25 The Dutch Supreme Court decided in 2001 that: ‘[…] van gedrag, dat moet worden aangemerkt als roekeloos en met de wetenschap dat de schade er waarschijnlijk uit zou voortvloeien, sprake is, wanneer degene die zich aldus gedraagt het aan de gedraging verbonden gevaar kent en zich ervan bewust is dat de kans dat het gevaar zich zal verwezenlijken aanzienlijk groter is dan de kans dat dit niet zal gebeuren, maar zich door dit een en ander niet van dit gedrag laat weerhouden.’ Dutch Supreme Court 5 January 2001, NIPR 2001, 106, NJ 2001/391 (Overbeek/Cigna) and Dutch Supreme Court 5 January 2001, NJ 2001, 392 (Van der Graaf/Philip Morris). See also the decisions of the Dutch Supreme Court of 11 October 2002, NJ 2002/598 (CTV/K-Line); 29 May 2009, NJ 2009/245 (Van der Graaf/AIG); 10 August 2012, NJ 2012/652 (Maat/Traxys) and 22 June 2018, ECLI:NL:HR:2018:981 (Arcturus).

26 Art. 18(1) LLMC.

27 Arts. 752(1)(d), 752(1)(e) and 755(1)(b) Book 8 Dutch Civil Code (wrakkenfonds). The Dutch Supreme Court has clarified the relation between Art. 2(1) para. a LLMC and Art. 2(1) paras. d and e LLMC 1996. Dutch Supreme Court 2 February 2018, NJ 2018/374 (Eitzen Chemical/E.O.C. Onderlinge Schepenverzekering & co.) and Dutch Supreme Court 2 February 2018, NJ 2018/375 (MS Amasus/ELG Haniel Trading & co.).

28 Voorstel van wet tot wijziging van Boek 8 van het Burgerlijk Wetboek, Boek 8 van het Burgerlijk Wetboek BES en de Wet bestrijding maritieme ongevallen in verband met de schrapping van de beperking van aansprakelijkheid voor vorderingen inzake wrakopruiming, Parliamentary Papers II 2018-2019, 35 061, nos. 1 and 2.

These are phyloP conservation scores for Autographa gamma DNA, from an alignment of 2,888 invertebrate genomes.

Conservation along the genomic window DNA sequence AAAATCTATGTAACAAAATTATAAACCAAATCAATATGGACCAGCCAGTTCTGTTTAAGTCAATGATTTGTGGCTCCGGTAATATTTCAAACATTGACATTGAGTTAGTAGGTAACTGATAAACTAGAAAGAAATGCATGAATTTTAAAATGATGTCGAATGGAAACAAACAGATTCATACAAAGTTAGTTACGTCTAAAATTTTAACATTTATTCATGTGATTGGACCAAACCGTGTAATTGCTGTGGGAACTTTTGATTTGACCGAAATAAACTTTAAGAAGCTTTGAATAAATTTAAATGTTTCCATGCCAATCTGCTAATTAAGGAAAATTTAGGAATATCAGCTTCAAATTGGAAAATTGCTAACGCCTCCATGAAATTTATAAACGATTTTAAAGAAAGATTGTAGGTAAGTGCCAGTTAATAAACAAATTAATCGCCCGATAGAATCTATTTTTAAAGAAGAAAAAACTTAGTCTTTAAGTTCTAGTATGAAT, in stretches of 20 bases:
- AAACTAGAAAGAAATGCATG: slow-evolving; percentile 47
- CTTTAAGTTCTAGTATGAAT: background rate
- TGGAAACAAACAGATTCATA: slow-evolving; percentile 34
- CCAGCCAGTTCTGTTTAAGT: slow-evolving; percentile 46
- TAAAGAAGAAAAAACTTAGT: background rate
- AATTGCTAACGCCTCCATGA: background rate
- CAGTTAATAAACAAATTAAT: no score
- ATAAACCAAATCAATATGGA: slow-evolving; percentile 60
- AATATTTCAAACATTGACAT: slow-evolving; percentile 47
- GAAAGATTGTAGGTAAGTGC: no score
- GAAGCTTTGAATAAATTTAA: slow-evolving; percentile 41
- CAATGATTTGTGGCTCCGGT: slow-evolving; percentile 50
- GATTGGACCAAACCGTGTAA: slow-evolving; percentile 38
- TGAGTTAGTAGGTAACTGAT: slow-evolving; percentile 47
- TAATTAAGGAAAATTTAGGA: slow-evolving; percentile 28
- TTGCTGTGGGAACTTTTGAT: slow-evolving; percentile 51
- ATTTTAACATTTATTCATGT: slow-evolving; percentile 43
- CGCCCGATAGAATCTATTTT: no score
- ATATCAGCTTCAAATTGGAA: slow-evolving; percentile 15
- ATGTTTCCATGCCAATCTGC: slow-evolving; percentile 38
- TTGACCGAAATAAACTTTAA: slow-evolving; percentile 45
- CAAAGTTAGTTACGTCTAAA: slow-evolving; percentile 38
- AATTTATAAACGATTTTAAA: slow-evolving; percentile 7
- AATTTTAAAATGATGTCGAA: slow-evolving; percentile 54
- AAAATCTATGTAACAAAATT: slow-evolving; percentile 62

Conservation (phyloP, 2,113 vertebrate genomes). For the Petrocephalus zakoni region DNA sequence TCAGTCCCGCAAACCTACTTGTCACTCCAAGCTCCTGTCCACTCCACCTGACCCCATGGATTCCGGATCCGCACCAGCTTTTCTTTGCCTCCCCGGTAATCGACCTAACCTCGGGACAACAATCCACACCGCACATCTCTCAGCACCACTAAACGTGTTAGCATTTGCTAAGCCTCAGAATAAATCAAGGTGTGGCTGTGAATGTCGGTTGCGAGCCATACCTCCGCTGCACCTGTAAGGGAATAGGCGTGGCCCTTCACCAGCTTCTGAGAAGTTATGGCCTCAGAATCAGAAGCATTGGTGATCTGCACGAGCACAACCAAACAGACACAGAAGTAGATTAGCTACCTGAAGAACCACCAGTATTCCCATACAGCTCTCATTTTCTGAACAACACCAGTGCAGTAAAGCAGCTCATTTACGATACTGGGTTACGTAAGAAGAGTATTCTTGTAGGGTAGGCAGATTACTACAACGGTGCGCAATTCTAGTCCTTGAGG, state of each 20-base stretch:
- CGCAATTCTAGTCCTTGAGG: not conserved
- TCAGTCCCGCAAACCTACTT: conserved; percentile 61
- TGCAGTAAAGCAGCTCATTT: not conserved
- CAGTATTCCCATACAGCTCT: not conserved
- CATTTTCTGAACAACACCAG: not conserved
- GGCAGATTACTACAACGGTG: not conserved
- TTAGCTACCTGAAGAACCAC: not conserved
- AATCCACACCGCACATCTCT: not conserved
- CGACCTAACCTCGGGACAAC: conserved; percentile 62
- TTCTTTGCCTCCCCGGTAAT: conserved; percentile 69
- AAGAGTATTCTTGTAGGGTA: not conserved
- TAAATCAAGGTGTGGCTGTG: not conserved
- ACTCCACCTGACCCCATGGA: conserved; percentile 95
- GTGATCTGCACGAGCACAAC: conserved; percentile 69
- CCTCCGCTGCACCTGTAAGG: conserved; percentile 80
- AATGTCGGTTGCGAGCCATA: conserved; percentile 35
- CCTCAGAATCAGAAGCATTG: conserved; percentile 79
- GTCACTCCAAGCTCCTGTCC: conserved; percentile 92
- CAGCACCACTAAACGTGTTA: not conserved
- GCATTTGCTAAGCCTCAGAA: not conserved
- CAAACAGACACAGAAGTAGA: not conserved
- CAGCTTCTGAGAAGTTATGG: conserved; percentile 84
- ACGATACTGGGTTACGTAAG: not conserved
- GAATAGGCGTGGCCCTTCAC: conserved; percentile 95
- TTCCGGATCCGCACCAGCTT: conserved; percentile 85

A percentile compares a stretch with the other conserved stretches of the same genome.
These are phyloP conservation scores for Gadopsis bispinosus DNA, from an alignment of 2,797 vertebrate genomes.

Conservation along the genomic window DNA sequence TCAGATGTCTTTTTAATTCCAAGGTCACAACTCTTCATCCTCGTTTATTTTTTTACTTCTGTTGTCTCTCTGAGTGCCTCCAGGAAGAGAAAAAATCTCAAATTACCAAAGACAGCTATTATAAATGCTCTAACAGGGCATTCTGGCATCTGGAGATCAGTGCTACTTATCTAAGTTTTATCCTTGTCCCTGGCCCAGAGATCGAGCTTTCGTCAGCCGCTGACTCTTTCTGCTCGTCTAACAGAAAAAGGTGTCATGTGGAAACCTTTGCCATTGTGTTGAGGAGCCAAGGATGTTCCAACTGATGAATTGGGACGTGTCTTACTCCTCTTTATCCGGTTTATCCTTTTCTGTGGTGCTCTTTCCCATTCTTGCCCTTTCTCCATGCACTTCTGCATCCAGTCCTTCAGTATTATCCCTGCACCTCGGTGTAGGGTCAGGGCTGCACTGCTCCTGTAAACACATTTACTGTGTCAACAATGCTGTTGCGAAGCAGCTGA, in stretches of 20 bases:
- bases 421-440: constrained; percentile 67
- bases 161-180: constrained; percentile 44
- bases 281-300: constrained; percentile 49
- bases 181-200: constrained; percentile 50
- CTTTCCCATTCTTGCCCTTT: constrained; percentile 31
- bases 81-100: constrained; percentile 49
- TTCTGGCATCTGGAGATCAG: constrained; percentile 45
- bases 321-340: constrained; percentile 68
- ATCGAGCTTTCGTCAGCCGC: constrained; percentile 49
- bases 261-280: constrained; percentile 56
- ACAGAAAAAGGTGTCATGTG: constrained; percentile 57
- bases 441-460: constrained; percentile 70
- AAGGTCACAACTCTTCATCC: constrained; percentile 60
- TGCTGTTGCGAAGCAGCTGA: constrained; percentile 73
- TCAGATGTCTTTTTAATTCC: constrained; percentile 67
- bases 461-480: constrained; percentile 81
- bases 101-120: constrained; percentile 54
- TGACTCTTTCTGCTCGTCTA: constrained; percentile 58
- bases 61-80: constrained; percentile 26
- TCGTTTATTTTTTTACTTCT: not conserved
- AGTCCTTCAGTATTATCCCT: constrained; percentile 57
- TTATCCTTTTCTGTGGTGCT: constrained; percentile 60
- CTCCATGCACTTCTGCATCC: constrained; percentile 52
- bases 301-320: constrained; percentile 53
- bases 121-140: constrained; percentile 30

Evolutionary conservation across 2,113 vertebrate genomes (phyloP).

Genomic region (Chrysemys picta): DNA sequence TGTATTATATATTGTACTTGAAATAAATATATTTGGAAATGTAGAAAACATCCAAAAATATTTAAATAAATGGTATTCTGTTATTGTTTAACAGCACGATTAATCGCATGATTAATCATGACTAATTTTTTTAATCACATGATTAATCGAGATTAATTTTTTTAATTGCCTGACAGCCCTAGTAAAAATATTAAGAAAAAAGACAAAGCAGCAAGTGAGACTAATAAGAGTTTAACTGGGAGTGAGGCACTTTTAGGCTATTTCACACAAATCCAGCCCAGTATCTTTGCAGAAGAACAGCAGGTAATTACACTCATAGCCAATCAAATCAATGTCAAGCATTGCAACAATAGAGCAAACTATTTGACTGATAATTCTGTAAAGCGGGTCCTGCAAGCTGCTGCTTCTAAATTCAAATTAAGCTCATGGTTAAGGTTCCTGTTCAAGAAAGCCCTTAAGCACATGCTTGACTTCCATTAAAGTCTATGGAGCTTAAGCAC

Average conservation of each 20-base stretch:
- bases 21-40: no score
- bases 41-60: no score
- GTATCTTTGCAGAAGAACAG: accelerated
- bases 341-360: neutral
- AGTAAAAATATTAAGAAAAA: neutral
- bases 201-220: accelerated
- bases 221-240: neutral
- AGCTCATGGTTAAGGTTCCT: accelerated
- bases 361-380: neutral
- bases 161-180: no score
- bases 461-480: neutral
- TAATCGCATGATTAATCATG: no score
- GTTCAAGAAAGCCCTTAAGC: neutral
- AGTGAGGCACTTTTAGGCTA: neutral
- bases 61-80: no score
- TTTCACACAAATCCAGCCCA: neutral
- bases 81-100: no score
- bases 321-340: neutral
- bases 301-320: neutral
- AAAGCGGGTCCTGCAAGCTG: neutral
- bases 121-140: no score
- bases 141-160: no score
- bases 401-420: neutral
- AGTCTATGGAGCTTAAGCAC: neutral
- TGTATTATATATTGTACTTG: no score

29 Report entitled ‘Schrappen mogelijkheid tot limiteren aansprakelijkheid wrakopruiming’, Asser Institute Centre for International & European Law, 5 April 2016.

30 Parliamentary Papers II 2018-2019, 35 061, no. 3, p. 1.

31 Parliamentary Papers II 2018-2019, 35 061, no. 3, p. 7

32 Parliamentary Papers II 2018-2019, 35 061, no. 3, p. 7.

33 EU Regulation No. 1215/2012 of the European Parliament and of the Council of 12 December 2012 on jurisdiction and the recognition and enforcement of judgments in civil and commercial matters (recast), OJ 2012, L 351/1.

34 ECJ 16 December 1980, C-814/79, ECLI:EU:C:1980:291 (Netherlands State/Reinhold Rüffer).

35 Parliamentary Papers II 2014-2015, 34 069, no. 3, p. 9 and Parliamentary Papers II 2014-2015, 34 069, no. 6, p. 5. See also: Brans and Langbroek 2016, pp. 71-72 (see note 5).

36 Convention on jurisdiction and the recognition and enforcement of judgments in civil and commercial matters, OJ 2007, L 339/3 (2007 Lugano Convention).

37 Art. 4 Brussels Ibis Regulation.

38 Art. 2 Dutch Code of Civil Procedure.

39 Art. 7(2) Brussels Ibis Regulation.

40 J. Basedow, ‘Rome II at Sea – General Aspects of Maritime Torts’, Rabels Zeitschrift für ausländisches und internationales Privatrecht / The Rabel Journal of Comparative and International Private Law, January 2010, Vol. 74, issue 1, p. 137.

41 Art. 6(e) Dutch Code of Civil Procedure.

42 ECJ 27 February 2002, C-37/00, ECLI:EU:C:2002:122, NIPR 2002, 122 (Herbert Weber/Universal Ogden Services Ltd.).

43 ECJ 5 February 2004, C-18/02, ECLI:EU:C:2004:74, NIPR 204, 144 (DFDS/Sjöfolk), para. 44.